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How to Scan your 110 Film

In December I was given two 110 films (an Orca B/W and a Color Tiger) at my usual lab. My main concern was not which camera I had to use to shoot them, because when all this 110 comeback started I managed to get a very well preserved Agfamatic in a second-hand market. What really messed with my head was how would I scan such a small film. Finally it wasn't that difficult and now I share my experience...

To scan your 110 film you will need the following:

1. A scanner with scanning masks (I use the Epson V500)
2. Scissors
3. Electrical tape (something that every lomographer should have)
4. An exposed film

I think I didn’t forget anything, but in order to summarize, some graphic help:

The first thing to take into account is that, when developing, tell them not to cut the film (you will eventually do it patiently) so that you can control what you want to scan.

I decided to use the 120 scanning mask of my Epson V500. Why? When cutting film you will realize that it tends to curl and you will have to fix that in order to get the process properly done. (NOTE: in the case of the 120 Epson scanning mask, you need 5 frames per cut).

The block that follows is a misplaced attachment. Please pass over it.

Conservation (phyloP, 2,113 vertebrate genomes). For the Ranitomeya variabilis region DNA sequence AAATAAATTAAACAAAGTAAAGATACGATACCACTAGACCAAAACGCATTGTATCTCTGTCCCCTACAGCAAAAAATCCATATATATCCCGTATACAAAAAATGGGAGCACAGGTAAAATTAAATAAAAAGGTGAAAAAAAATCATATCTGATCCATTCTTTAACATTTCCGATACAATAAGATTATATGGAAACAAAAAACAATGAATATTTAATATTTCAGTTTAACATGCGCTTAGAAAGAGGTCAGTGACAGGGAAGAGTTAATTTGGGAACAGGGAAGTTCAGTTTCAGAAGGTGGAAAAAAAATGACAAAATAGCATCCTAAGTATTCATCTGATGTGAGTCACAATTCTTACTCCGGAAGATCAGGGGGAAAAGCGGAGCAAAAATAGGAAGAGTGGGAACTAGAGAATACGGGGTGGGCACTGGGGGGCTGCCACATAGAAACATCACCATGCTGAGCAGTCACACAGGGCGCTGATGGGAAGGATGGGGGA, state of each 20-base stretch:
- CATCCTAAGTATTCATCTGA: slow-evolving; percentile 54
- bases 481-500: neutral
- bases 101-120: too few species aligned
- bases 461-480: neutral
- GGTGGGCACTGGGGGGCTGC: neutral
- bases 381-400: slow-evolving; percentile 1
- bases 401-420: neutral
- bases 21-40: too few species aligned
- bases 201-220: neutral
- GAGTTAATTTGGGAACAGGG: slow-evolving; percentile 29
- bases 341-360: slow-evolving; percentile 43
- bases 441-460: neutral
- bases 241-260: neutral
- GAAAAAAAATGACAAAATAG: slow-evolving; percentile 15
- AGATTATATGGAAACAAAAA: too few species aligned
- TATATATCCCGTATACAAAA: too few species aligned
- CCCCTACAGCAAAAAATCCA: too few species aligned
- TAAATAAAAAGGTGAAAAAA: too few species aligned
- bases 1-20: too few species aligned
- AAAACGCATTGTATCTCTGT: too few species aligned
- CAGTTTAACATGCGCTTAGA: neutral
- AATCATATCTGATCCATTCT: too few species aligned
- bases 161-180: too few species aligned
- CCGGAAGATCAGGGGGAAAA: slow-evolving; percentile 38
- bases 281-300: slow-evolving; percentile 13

Is the film curling? Don’t worry, that’s what the electrical tape is for. Cut a couple of small pieces and place them carefully on each end. Then attach one end to the scanning mask carefully but firmly, and when attaching the other end you have to put pressure on the film so it straightens as much as possible:

After doing this, this is what the scanning mask should look like:

If you have followed all these steps and your results look like the ones of my photo… you are ready to scan!

As an additional note, I’m going to tell you what happened to the end of my film. Because of the handling and because each film has only 24 frames, it’s possible that the last piece of film is not long enough to scan be scanned this way. IT DOESN’T MATTER… Take some more tape and attach any piece of film that has no photos from the beginning (where usually there are none) in order to make the film long enough for the scanning mask:

Now that you know this, you only have to enjoy scanning your 110 films!!!

written by jet and translated by lintrs

2 comments

  1. stonerfairy

    stonerfairy

    This is good saving!

    over 1 year ago · report as spam
  2. xgitte

    xgitte

    great tip!

    over 1 year ago · report as spam

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The original version of this article is written in: Spanish. It is also available in: 日本語, Deutsch & Československy.